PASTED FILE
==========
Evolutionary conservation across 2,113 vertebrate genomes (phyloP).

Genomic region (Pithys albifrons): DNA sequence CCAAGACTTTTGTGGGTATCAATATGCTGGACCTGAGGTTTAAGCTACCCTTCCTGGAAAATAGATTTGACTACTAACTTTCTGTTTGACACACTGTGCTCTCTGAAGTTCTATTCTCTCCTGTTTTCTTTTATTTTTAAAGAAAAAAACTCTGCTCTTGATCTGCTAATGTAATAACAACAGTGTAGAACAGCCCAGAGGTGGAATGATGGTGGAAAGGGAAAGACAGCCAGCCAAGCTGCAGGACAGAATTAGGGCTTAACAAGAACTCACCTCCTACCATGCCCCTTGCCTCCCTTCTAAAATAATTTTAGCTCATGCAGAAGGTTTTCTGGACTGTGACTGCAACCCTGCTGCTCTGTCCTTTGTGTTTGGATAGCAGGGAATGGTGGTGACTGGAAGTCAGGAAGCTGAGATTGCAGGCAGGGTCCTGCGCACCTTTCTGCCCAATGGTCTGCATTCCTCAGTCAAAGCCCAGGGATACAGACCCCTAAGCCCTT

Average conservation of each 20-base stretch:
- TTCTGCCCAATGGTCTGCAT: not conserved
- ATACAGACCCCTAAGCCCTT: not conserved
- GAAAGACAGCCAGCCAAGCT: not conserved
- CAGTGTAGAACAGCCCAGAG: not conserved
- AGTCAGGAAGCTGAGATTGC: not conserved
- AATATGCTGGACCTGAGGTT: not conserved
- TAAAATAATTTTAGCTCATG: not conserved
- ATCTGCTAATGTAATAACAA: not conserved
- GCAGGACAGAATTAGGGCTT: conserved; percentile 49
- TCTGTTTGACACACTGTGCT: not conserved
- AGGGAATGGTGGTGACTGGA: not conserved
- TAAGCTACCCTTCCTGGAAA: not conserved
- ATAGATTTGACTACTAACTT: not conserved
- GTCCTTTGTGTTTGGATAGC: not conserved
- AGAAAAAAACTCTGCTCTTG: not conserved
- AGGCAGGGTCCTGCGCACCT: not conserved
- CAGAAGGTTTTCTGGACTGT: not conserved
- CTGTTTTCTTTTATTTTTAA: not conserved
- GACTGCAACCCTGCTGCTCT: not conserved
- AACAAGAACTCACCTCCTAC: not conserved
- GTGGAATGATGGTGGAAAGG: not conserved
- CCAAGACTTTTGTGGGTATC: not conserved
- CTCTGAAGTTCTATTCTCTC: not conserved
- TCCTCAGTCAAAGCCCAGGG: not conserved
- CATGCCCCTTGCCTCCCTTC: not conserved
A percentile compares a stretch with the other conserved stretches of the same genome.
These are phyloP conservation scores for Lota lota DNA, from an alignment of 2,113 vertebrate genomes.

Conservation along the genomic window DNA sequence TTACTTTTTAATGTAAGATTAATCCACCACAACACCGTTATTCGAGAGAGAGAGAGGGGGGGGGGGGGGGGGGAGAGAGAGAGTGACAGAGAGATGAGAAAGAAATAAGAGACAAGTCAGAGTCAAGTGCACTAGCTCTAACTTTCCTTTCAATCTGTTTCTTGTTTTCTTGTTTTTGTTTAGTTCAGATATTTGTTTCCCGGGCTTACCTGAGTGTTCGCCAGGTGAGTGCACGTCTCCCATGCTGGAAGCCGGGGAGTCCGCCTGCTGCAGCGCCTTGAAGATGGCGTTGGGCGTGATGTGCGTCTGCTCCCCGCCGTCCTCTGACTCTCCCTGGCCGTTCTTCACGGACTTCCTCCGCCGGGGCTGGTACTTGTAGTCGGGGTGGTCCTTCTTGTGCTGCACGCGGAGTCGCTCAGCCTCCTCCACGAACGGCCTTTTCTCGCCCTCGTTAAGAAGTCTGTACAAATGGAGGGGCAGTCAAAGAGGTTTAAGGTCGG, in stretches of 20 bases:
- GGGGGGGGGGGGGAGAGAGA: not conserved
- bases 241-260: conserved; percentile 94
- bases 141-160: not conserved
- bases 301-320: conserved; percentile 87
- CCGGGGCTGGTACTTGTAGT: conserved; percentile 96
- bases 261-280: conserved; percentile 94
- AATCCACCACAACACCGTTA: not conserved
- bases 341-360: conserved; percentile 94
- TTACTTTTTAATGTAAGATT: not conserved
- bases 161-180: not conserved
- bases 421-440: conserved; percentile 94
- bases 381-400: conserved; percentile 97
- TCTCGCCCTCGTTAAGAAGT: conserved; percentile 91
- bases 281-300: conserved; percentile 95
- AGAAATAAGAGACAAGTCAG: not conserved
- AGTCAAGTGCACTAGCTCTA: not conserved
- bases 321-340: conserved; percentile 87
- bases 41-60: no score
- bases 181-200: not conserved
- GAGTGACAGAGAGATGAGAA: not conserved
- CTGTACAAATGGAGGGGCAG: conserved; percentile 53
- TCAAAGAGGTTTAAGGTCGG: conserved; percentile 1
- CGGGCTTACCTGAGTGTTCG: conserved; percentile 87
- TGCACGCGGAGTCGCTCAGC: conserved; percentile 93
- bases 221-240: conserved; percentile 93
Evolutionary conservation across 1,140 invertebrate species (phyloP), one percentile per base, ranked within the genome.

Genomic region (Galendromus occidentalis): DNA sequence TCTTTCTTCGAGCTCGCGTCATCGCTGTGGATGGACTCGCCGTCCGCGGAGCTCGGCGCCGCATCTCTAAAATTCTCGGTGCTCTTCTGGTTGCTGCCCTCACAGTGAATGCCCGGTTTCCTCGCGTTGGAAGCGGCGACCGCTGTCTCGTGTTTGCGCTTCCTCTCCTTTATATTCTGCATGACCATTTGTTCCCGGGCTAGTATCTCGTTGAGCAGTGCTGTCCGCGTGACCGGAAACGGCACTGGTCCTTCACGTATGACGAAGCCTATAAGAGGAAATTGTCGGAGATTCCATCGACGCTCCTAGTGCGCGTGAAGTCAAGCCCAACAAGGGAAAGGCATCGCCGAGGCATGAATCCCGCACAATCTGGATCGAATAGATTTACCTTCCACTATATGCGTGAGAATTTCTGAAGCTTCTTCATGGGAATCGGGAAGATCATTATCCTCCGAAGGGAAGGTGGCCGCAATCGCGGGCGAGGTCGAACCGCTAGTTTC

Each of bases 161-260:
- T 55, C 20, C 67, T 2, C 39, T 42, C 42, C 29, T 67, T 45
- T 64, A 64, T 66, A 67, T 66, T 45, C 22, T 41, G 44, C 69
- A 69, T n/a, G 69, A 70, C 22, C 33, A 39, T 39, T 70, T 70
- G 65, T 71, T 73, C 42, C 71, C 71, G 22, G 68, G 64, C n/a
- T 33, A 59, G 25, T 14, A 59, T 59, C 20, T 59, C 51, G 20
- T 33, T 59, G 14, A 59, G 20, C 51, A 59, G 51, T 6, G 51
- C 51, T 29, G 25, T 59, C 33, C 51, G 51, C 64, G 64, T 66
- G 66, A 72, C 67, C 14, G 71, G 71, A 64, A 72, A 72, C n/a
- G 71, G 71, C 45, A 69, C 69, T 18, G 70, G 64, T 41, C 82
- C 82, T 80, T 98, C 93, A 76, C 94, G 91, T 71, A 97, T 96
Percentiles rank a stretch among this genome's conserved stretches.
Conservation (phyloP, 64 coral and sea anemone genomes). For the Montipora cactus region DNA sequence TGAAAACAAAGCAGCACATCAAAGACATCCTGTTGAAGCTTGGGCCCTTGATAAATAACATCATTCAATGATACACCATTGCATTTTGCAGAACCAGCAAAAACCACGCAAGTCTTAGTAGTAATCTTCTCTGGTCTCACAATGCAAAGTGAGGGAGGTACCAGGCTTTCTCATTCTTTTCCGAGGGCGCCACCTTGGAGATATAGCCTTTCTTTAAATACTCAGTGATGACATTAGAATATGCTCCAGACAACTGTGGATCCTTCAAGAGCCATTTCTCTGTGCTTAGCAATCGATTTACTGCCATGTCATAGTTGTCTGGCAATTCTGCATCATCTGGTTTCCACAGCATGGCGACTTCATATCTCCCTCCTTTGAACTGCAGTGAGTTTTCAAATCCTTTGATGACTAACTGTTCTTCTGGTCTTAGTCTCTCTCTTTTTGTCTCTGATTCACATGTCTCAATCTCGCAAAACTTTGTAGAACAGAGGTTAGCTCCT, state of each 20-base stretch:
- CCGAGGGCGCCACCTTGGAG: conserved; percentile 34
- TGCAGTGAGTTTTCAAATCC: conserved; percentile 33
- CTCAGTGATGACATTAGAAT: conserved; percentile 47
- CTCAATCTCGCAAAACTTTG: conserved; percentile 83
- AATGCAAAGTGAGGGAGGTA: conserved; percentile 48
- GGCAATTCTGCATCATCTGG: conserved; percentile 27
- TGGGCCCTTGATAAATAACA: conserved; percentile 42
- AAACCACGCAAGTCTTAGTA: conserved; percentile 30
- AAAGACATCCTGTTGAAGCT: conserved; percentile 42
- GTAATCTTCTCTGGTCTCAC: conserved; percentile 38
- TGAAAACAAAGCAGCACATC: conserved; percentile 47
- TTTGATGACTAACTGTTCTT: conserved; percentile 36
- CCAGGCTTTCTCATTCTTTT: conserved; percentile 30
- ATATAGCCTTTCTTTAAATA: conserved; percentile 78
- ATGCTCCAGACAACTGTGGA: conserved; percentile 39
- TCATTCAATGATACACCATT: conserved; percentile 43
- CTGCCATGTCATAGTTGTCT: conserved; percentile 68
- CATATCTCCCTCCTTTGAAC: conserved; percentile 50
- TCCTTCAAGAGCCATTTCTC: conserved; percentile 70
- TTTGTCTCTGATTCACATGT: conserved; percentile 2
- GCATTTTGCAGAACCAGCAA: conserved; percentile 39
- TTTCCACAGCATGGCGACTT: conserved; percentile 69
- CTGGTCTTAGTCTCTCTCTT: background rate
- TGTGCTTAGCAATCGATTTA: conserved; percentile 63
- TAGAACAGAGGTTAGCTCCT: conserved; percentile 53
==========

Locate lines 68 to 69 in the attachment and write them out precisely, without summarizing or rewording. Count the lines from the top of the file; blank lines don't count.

- G 71, G 71, C 45, A 69, C 69, T 18, G 70, G 64, T 41, C 82
- C 82, T 80, T 98, C 93, A 76, C 94, G 91, T 71, A 97, T 96